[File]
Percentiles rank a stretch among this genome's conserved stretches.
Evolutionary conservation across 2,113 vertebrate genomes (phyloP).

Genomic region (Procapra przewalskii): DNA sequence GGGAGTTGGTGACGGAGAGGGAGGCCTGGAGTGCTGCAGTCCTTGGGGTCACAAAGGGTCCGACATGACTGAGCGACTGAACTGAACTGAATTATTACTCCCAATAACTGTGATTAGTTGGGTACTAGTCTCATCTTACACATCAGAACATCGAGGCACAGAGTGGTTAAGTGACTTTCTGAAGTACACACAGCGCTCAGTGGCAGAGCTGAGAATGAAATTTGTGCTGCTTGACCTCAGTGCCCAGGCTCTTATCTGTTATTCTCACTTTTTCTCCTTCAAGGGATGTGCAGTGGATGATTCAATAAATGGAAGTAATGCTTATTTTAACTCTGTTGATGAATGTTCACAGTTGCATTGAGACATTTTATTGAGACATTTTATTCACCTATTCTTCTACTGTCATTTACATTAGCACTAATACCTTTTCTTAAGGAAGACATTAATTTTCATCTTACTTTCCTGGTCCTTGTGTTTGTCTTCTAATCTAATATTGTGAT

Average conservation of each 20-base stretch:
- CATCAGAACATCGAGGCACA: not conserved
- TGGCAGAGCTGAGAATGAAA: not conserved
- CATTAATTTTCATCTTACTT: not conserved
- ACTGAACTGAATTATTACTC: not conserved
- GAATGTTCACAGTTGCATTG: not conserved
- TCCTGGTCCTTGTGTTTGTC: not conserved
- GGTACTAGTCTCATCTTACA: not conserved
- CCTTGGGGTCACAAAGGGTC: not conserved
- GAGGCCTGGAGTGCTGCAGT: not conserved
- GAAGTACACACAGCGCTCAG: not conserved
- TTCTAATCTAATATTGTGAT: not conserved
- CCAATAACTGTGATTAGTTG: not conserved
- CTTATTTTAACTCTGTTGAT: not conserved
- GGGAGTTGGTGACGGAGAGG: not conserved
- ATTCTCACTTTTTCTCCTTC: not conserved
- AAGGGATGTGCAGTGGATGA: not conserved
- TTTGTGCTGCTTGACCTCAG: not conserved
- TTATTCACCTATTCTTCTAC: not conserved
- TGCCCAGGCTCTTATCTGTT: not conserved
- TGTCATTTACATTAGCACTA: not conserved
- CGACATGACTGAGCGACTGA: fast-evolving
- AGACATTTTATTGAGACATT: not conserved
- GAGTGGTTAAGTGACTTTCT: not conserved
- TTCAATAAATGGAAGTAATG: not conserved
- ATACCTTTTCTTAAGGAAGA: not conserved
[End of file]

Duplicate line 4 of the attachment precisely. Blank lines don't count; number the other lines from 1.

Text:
Average conservation of each 20-base stretch: